Easter at Gomde: secrets hiding in the open

A special tradition has taken root at Gomde Denmark at Easter time: Erik Pema Kunsang’s annual meditation retreat for everyone – new and old meditators, Buddhists as well as non-Buddhists, Danes as well as English-speaking guests.

The whole thing is a bit of a feast. Clear light of early northern spring. A sweet Dharma center and temple in Denmark’s most beautiful nature. Beaches, hills, forests, budding fruit gardens. A colorful assembly of dedicated participants. Not to forget, a musical kitchen team. At the heart of it all, Erik’s teachings that seem, paradoxically, to be moving backwards towards the more and more fundamental rather than forwards to something advanced. This year is no exception. The course description in Gomde’s official program goes “The first two steps on the path of meditation: 1) finding our inner seat, 2) making room in ourselves”.

Elementary, right? Perhaps something you’ve been doing every day for decades, like me? And yet, paradoxically, the further back to basics these teachings move, the more depth emerges from in there.

Not that every structure dissolves. There are teaching hours, meditation sequences and periods of silence all right – enough to be a bit of a challenge, in fact. But the beauty is that the direct, totally available, step-by-step itinerary of teachings and dialogues that makes everything more and more accessible to newcomers, year by year, also makes it more and more fascinating and groundbreaking to lifelong practitioners — who tend to make up half of the crowd – and to come back again. The more totally well-known, the more wildly new.

I suspect this simple trick is exactly what makes these teachings surprisingly powerful and helpful: the ability and courage to go along with this paradox all the way. And then again, I suppose ultimately this can’t be a special signature of any teacher, time or place. This paradox – this weird topography or topology where every true step backward is a wild step ahead – has to be the shape of the landscape of dharma itself. Now just appearing in clear northern spring light.

Deep Easter sunshine kitchen team shopping list group koan process during Erik’s 2016 Easter seminar

At one point I told Erik that something about his way of rendering dharma and meditation has this special bend or tilt or ring for me – cordial, easy-going, even playful – not solidly differing from other teachers but just making things a bit more organic. Being a philosopher I couldn’t help noticing a peculiar style of formulating and using a range of familiar Buddhist concepts – places where things become a bit less solid – a bit more processual, relational and immanent – in Erik’s formulations and approaches than anything I’d read or heard elsewhere.  I gave him a few examples of that.

Oh, he said – but I know exactly what that is – that’s just Tulku Urgyen’s touch.

Tulku Urgyen – Erik’s teacher – as many of you will know he was a very special master in the Dzogchen tradition, famous for an ability to point students to the nature of mind, in a direct, easy-going, intuitive way. Unfortunately I never met him myself, but the after-image that I sense through many people who did, is one of great wisdom, so immersed and immanent in life that there is no need to look anywhere specific. As if hiding in the open clear sunlight.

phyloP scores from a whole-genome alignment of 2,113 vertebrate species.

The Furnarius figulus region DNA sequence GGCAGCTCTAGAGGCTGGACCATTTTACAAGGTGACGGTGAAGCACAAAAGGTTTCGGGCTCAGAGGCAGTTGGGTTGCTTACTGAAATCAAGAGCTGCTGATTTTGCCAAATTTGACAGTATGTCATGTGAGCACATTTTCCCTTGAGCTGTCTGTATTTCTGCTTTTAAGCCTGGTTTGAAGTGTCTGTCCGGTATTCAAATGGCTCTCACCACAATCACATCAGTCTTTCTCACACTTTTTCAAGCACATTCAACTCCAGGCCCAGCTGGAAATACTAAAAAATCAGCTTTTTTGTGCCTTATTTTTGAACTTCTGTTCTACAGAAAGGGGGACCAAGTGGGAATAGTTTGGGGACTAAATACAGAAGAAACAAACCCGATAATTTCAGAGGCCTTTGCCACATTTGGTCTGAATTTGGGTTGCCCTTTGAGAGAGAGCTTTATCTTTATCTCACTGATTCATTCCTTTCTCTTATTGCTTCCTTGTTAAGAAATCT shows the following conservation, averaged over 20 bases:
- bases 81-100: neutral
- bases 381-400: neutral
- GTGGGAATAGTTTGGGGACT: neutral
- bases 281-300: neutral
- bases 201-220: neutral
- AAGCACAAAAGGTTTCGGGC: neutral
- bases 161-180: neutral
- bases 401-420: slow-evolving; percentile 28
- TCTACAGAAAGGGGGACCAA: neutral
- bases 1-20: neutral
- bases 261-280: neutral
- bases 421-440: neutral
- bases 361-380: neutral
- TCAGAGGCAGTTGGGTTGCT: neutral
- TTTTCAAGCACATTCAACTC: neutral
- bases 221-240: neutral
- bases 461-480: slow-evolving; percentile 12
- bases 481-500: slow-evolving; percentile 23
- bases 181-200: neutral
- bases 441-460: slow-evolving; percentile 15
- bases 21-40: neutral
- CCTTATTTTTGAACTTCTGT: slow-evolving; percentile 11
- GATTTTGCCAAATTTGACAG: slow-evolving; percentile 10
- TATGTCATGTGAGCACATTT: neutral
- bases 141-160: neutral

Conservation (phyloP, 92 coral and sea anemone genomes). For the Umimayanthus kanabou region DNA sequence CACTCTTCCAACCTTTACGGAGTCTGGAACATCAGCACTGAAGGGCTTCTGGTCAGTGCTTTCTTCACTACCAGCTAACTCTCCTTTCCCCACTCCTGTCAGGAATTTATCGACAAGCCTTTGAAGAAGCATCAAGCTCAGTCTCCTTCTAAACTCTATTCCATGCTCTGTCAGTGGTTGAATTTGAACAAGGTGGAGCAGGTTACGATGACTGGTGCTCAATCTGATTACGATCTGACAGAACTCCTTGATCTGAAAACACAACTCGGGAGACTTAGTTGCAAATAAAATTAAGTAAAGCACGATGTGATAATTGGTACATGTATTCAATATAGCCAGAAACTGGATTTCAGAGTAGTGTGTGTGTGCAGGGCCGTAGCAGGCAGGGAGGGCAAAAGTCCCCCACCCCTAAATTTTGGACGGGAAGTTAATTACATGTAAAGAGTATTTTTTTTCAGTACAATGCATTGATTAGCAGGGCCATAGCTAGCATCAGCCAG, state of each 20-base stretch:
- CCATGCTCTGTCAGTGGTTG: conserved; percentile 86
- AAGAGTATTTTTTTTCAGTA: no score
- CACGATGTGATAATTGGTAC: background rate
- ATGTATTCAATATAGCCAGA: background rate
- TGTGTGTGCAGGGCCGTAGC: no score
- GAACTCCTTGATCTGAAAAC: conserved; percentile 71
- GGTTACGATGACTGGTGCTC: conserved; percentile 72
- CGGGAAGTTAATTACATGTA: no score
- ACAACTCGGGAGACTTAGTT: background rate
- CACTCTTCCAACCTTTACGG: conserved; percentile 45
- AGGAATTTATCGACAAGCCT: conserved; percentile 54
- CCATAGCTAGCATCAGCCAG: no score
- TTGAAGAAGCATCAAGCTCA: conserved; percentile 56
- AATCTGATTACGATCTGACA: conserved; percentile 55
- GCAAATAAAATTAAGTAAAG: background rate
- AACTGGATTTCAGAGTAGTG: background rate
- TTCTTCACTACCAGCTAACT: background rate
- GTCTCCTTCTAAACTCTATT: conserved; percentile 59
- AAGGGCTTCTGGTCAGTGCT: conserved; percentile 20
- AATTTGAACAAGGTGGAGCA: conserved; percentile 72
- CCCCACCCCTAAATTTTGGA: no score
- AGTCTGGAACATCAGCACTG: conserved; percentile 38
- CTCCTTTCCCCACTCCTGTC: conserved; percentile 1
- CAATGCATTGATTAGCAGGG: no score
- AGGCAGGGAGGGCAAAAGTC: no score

So, yes –  I think that’s it: Erik is developing a mode of teaching, a special tonality that is “just Tulku Urgyen’s touch”. The touch of wild secrets hiding in the open.

(For a closer look at this Easter secret, here is the event on facebook and here it is on Gomdes webpage.)

6 thoughts on “Easter at Gomde: secrets hiding in the open

  1. I have not read the whole article, and for that I apologize. But to me this seems like a good way of stating something which comes to mind.

    I have been doing some meditation on healing-loving energies opening in sessions with a specific guy I know. I have experienced deep touchings in the Buddhist communities and in the Buddhist traditions. I have been to several deep places of the past religious and traditional spiritual teachings. I have gotten a lot out of it. The thing for me at the moment seems to be a movement of recognition and thankfulness to this and these who practice and that have saved the old ways so good. I still believe that new, deeply transformative healing modalities and practices put regularly up these days, some more authentic than others, but nevertheless a serious contender, or rather a continuation of the older traditions of spiritual practice. What I am trying to convey here is my personal belief that there are new ways not belonging to older rooted traditions, or rather those spiritual energies that are a continuation of the past openings of spirit, that I tend to and want to open to. That is to say that I no longer believe in any salvation of any sort from older rooted traditions but rather seek out my individual path based on new spiritual openings free-taken from any bond of tradition.

    I hope that this can somehow give any resonance at all with some part of anyone that might have any connection to what I am writing.

    1. Dear Tarjei, welcome to Wisdom in Process. First I have to say that it is blatantly off to comment on an article without reading it and without trying to relate to its gist. I don’t know if the apology neutralizes the impoliteness and bad style of it — in any case, never mind that, politeness and good style is not what we are here for, but genuine co-explorative process. And in that respect, I just realized that the thing you are NOT doing here is so deeply interesting that your comment should stay posted although I was about to take it down in the moderation procedure for the obvious reasons.

      Listening is that thing.